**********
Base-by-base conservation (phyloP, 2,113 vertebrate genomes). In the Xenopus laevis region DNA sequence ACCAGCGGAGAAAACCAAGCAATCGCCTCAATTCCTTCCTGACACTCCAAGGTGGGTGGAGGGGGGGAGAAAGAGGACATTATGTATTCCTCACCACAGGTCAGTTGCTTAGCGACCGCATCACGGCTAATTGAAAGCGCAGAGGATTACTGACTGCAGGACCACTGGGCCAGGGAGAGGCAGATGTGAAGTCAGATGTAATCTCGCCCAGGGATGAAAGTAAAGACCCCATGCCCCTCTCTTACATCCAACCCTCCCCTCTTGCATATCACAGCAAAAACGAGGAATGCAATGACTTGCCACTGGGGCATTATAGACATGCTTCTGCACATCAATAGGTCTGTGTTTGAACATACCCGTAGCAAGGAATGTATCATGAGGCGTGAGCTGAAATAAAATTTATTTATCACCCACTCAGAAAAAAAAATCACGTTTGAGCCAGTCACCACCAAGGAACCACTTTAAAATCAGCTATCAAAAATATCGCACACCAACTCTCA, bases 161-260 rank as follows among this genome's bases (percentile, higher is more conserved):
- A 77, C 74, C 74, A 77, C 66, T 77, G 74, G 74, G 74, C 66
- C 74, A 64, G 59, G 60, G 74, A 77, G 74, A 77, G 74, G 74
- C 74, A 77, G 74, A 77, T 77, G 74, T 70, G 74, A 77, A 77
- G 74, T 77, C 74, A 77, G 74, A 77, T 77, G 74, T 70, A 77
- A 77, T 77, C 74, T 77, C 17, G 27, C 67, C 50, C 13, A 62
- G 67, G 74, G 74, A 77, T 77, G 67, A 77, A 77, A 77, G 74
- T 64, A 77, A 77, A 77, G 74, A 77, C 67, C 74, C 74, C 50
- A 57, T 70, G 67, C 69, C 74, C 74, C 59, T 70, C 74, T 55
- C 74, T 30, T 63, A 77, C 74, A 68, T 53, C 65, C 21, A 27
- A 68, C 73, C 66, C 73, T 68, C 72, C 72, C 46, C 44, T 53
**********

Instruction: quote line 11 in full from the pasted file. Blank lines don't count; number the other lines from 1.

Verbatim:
- A 68, C 73, C 66, C 73, T 68, C 72, C 72, C 46, C 44, T 53